Amid the blackjack, breakfast buffets, and breakout sessions, the American Credit Union Mortgage Association held its annual fall conference last week in Las Vegas. The three-day conference covered many issues, including how to work through new CFPB regulations, what's going on with the U.S. economy, and how to talk to realtors.
Day 1: The Slog Of Mortgage Regulations
Late Monday afternoon, Kris Kully, partner of K&L Gates in Washington, DC, held a session on new CFPB rules. The takeaway from the talk: “Know before you owe.”
In order to streamline and simplify the overall mortgage process, the mechanisms of rule 1032(f) of the Dodd-Frank Act — which kicks in August 1, 2015 — integrates the Real Estate Settlement Procedures Act (RESPA) and the Truth In Lending Act (TILA) to solve the perceived problems caused by overlapping regulations and inconsistent language.
The new rule defines a mortgage application as consisting of six elements: borrower name, income, social security number, property address, estimated value of property, and the mortgage loan amount. This is down from seven elements because the “catch-all provision” for miscellaneous “deemed necessary” information was dropped.
There are several other additions, including new closing disclosure rules and new definitions of both “business day” — which is defined differently when calculating loan estimate due dates — and “tolerance” — in terms of fees paid to Settlement Service Providers. For more information, visit the CFPB's website.
Audience reaction in the breakout session was mixed, as some felt that while these changes have the potential to increase customer understanding of the process, others bemoaned the increased baseline technology and employee training needs.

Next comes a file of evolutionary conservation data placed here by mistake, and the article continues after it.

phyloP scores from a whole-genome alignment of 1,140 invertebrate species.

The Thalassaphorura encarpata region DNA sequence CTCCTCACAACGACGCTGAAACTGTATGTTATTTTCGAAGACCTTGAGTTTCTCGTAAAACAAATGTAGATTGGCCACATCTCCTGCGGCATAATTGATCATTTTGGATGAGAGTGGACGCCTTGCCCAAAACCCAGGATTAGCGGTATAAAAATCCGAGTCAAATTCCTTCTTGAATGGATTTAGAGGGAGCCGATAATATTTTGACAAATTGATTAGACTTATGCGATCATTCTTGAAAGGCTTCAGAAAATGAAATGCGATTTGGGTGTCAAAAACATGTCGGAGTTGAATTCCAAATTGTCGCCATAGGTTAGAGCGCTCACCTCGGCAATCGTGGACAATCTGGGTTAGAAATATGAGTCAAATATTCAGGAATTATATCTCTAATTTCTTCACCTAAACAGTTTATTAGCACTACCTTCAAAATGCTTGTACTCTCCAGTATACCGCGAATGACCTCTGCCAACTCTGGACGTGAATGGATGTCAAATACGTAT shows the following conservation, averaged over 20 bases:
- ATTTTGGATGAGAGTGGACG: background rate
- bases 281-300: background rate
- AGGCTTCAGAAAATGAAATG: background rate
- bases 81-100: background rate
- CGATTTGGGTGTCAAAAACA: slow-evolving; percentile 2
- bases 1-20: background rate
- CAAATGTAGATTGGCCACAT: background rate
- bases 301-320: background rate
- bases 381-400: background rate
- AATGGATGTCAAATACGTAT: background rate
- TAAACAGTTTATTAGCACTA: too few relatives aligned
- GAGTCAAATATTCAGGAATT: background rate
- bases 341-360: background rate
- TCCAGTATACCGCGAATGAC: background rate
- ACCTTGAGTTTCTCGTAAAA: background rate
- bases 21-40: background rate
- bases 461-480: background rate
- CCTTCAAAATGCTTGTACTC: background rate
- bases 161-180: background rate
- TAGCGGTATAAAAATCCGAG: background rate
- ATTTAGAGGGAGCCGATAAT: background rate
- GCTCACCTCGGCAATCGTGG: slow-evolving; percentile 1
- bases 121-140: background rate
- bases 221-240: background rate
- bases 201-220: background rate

Provisions that the CFPB considered but did not add to the final rule included an all-inclusive APR-proposal, which would have included almost all upfront costs of the loan, and machine-readable electronic forms. For now, though, the CFPB says it won't add either without further debate.
Although the new rule is 11 months away from taking effect, there are two positive notes already apparent for credit unions:
The all-inclusive APR proposal was not implemented. This is a complicated metric from members' perspectives.
Credit unions were given more than a sufficient length of time to learn and take steps to change processes to satisfy the rule. This is important because many of the technology and training improvements credit unions must make will require long-term planning and projects.
Day 2: The Economy And The Housing Industry
Mark Zandi, chief economist of Moody’s Analytics, gave attendees reason for both optimism and fear with regard to the short-term health of the United States and world economies.
His optimism is supplied by the consistent growth of the U.S. GDP. For the past five years, GDP has grown 2% per annum. However, policy decisions such as tax increases and government spending cuts have dampened growth. Had that fiscal austerity not occurred — and Zandi projects its impact as neutral going forward — GDP in 2013 would have grown at 3.5%. He projects GDP to grow at 4% in 2014.
Strides made in the housing market, too, are reason for optimism, as Zandi projects the market will soon be undersupplied. In an average economy, 1.7 million new homes are built per year, but for the past few years that figure has averaged just 1 million. That combined with the 4.5 million more young people living with their parents in 2013 versus 2007 might indicate significant potential for growth in the housing market, although even a return to previous averages would foster an economic boost.
Every new single-family home built creates 3.5 new jobs over the course of the year, and if the housing market hits its previous average — a difference of 700,000 homes — in the next three years, it could culminate in 2.1 million jobs — or 1.5% of the labor force. However, there is concern over the unwillingness and inability for young adults to move out and the supply constraints building would put on the housing market as well as the available land on which to build, but Zandi sees these as minor concerns as historically the American economy is adept at working around these constraints.